Page:History of botany (Sachs; Garnsey).djvu/522

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502 Theory of the Nutrition [BOOK in.

tained even till after 1830 respecting the necessity of the constituents of the ash to vegetation.

It was known in de Saussure's time that nitrogen entered into the substance of living plants ; the question was, whence it was obtained. As it was known that four-fifths of the atmosphere consists of nitrogen, it was natural to suppose that it is this which the plant makes use of for forming its nitrogenous sub- stance. De Saussure endeavoured to settle the question by the volumetric method, which, as was afterwards discovered, was not in this case to be trusted. Nevertheless he arrived at the right conclusion, that plants do not assimilate the nitrogen of the atmosphere ; this gas must therefore be taken up by the roots in some form of chemical combination. He made no experiments on growing plants to decide what that form was, but contented himself with the conjecture that vegetable and animal matter in the soil and ammoniacal exhalations from it supply the nitrogen in plants. This question, first ventilated certainly by de Saussure, and afterwards the subject of protracted discussion, was finally settled fifty years later by the experi- ments of Boussingault.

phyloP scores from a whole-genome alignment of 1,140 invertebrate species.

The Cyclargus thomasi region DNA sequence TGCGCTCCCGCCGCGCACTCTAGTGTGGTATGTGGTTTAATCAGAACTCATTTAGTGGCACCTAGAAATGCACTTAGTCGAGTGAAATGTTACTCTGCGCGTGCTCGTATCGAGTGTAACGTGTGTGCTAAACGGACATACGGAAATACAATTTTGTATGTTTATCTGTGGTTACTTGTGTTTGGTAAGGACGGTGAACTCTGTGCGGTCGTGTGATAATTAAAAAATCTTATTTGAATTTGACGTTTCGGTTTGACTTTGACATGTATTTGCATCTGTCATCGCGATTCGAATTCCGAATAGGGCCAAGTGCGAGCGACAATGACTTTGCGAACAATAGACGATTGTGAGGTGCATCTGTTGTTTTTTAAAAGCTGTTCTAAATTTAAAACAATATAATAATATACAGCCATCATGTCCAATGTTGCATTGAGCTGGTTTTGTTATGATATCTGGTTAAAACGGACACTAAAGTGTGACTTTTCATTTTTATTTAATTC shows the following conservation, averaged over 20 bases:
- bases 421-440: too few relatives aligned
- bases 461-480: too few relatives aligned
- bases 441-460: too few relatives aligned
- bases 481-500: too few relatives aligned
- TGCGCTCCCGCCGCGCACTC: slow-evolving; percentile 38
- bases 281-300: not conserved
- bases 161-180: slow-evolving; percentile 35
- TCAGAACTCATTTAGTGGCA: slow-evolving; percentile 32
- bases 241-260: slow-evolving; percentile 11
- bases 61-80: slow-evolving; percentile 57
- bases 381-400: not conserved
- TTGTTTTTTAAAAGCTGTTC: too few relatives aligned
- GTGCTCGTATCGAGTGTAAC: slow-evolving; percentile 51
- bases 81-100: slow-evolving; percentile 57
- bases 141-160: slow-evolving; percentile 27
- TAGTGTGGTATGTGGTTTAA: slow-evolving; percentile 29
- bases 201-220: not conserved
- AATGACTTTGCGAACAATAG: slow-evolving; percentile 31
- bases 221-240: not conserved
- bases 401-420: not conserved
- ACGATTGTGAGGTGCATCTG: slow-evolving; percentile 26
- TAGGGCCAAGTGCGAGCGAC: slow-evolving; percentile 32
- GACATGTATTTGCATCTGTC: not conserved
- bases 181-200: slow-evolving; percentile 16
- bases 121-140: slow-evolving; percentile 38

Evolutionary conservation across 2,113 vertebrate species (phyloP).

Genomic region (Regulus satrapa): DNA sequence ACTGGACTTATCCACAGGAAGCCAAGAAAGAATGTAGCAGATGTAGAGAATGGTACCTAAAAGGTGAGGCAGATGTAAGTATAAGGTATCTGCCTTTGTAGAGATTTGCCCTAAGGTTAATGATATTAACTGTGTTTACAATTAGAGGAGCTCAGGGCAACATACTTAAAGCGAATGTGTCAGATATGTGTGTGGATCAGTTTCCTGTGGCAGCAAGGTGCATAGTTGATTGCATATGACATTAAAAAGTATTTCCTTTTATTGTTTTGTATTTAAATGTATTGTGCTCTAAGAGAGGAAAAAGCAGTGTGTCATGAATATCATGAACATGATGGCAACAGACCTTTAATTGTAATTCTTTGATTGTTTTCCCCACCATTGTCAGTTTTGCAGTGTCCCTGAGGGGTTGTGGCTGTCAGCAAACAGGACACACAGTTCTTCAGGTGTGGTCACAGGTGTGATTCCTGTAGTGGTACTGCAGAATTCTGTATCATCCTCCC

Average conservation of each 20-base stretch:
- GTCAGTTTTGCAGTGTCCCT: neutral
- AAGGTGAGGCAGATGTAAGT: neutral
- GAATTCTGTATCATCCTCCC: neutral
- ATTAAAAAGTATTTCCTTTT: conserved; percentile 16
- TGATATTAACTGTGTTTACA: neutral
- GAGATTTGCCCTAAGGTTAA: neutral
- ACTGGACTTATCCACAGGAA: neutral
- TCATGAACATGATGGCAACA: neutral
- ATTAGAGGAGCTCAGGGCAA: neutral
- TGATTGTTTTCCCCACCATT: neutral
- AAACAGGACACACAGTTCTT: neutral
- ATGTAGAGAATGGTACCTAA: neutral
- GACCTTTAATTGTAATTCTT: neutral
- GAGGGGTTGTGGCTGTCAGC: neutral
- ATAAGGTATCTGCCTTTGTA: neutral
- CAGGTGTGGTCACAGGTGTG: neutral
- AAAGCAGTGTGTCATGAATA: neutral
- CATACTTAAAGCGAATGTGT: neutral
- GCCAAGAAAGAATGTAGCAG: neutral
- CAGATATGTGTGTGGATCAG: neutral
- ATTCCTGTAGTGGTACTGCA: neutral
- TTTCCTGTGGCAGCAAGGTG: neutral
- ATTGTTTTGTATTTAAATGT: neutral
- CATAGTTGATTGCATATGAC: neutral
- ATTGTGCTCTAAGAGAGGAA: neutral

In connection with his researches into the importance of the constituents of the ash, de Saussure proposed the question whether roots take up the solutions of salts and other substances exactly in the form in which they offer themselves. He found first of all that very various and even poisonous matters are absorbed by them, and that there is therefore no such power of choice, as Jung had once supposed; on the other hand, it appeared that the solutions do not enter unchanged into the roots, for in his experiments in every case the proportion of water to the salt absorbed was greater than the proportion between them in the solution, and that some salts enter the plant in larger, some in smaller quantities, under circum- stances in other respects the same. But at this time, and for a long time after, it was not possible to understand and rightly explain these facts ; the theory of diffusions was not yet known,